In preschool, Cole and his classmates were introduced to the story of Green Eggs and Ham by Dr. Seuss. They were excited when their teacher actually cooked up ham and fried eggs with green food coloring. Inspired by the story, all the children took a bite to discover whether they, too, liked green eggs and ham-all, that is, except for Cole. Cole's sensory processing issues made it extra hard for him to tolerate any new food, so while he understood the point of the story, he wasn't going anywhere near that "icky stuff."
We all know kids need to eat a variety of healthy foods, but picky eaters often need more exposure to a "new" food than other kids do before they will take a bite. For children with sensory processing disorder and/or autism, who experience the world as a confusing and inconsistent place, where unpleasant and disorienting sensations can bombard them at any time, familiarity is very comforting. It may take much time and repetition to get a picky eater with sensory issues to try a new food.
To avoid wasting food as you are working on getting your child to try something new, serve him a tiny portion, perhaps even one small bite or spoonful, on his plate. Work toward having him tolerate the unfamiliar food on his plate without fussing. You may have to start by serving him the food on a separate plate, then later, serve it on his plate but make sure it's not touching any other foods. The next step is to insist that he touch it with his finger, then pick it up and touch it to his tongue. After that, the goal should be to have him place it in his mouth and chew it. Allow him to spit it out in a napkin if he finds it very distressing and intolerable. In this way, you can slowly but surely expand his food choices.
Choose one healthy food to try to work into your picky eater's diet. Make it one that is somewhat similar to a food she already will eat. If she will eat peas, try corn kernels, which are similar in size and texture. Often it's the "feel" of the food that matters most to a child with sensory issues. Recipes for toddlers and children that sneak vegetables into sauces may work if there are no lumps or bumps in the sauce, but your child's sense of taste may be so exquisite that she notices something's different about her pizza today.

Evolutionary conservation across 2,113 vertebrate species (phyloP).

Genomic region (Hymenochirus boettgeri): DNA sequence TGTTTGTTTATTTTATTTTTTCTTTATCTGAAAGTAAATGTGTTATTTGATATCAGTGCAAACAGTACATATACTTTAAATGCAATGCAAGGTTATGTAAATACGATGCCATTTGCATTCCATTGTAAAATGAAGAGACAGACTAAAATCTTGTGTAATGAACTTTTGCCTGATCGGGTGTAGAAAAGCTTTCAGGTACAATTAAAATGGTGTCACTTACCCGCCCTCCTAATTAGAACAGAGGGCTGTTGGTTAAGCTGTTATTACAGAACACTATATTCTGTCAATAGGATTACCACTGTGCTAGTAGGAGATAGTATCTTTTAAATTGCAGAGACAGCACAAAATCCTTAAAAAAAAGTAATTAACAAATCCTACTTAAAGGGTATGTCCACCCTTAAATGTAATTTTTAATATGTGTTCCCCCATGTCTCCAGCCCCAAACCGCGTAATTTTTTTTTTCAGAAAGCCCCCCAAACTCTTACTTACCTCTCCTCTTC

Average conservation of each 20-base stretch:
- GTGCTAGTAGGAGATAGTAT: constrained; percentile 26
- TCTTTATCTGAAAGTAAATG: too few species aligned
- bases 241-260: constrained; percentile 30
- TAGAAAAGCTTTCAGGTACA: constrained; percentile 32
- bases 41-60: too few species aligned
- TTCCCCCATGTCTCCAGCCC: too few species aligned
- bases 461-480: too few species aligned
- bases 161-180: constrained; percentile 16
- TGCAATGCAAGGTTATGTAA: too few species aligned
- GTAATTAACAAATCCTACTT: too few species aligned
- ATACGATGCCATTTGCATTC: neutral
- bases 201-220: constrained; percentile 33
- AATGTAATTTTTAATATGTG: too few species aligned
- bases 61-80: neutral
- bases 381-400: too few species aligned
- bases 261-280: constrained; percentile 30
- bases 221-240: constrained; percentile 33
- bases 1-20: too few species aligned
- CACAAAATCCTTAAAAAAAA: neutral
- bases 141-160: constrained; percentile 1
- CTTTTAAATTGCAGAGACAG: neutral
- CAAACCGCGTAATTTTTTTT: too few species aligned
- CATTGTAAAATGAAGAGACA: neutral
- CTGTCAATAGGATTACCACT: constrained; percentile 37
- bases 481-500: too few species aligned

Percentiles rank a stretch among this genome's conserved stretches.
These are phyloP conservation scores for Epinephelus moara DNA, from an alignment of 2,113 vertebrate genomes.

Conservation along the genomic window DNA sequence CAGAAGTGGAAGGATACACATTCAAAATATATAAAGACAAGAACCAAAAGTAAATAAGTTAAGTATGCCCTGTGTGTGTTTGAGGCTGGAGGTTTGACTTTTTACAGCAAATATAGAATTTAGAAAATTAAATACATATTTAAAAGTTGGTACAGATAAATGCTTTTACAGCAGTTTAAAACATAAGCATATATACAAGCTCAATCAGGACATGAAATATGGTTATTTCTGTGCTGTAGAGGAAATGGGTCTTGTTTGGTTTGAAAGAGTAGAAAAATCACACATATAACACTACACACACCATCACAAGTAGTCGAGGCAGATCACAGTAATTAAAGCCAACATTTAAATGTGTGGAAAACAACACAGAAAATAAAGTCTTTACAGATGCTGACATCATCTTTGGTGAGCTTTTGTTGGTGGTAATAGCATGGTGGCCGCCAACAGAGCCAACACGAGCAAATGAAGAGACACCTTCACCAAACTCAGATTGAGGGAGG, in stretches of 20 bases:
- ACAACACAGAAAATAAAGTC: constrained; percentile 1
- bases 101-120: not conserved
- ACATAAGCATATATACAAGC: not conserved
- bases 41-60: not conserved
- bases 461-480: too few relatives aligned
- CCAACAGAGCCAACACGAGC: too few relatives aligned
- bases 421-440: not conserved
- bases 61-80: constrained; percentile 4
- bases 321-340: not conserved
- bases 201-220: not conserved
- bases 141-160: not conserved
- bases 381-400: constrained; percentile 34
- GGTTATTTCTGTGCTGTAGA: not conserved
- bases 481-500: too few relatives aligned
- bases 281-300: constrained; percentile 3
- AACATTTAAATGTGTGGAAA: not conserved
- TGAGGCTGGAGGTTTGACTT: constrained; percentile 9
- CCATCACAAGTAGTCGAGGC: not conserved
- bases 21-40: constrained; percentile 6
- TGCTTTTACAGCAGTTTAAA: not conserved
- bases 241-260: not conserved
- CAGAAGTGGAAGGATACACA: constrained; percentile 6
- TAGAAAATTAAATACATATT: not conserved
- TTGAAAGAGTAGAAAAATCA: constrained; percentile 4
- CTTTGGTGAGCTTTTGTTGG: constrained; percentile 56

If your picky eater with sensory issues resists mixed textures, which is a common problem, work on introducing simple foods without condiments and that have simple textures. A slice of tomato that has been deseeded, a piece of roast chicken with the skin removed, or a hardboiled egg yolk or egg white separated from the rest of the egg offer simple textures.
Some parents find some success in getting their child with sensory issues to tolerate two different textures or temperatures by serving a sugary treat such as ice cream with broken cookies mixed into it or hot fudge drizzled over the top. But don't be surprised if her sensory issues cause her to place her need for familiar foods with simple textures over any desire for something sweet! You may actually be better off working on getting her to eat plain celery sticks or cucumbers slices with the seeds and skins removed. What's more, simple, healthy foods are easy to prepare and keep on hand to be introduced again and again.
If the child has a favorite junk food, such as French fries or corn chips, introduce healthier versions of these foods and healthier foods that are similar in texture and shape. Steamed red potatoes with the skins removed have a texture similar to that of French fries, for instance, while crunchy foods such as carrots or snap peas give sensory input similar to that of chips. Serve raw vegetables and fruits as snacks and appetizers before meals if it is difficult to get her to eat her broccoli rather than just her macaroni and cheese. Encourage your child to find favorite fruits, vegetables, and whole grain foods and serve them to her often.
Keep in mind that children who severely limit their food choices, particularly if they self-limit to foods containing gluten (an ingredient in foods derived from wheat and some other grains) and casein (a protein found in milk and milk-based products), may have a food intolerance or celiac disease. In fact, these children often have digestive or skin problems as a result of their food intolerances, and crave the very foods their bodies can't tolerate well. If you suspect this is the case, consult with a nutritionist who is knowledgeable about sensory issues and eating difficulties in children. In extreme cases, a feeding clinic program can help.
copyright (c) 2012 Nancy Peske
The information contained here is provided as a public service. It is for informational and educational purposes only and should not be construed as personal medical advice. Although every effort is made to ensure that this material is accurate and up-to-date, it is provided for the convenience of the user and should not be considered definitive.
Nancy Peske is the coauthor of the award-winning book Raising a Sensory Smart Child: The Definitive Handbook for Helping Your Child with Sensory Processing Issuesand an advocate for kids with sensory processing disorder. She writes a blog for parents of children with sensory processing disorder at http://www.sensorysmartparent.wordpress.com and offers inspiration and information for parents at http://www.sensorysmartparent.com
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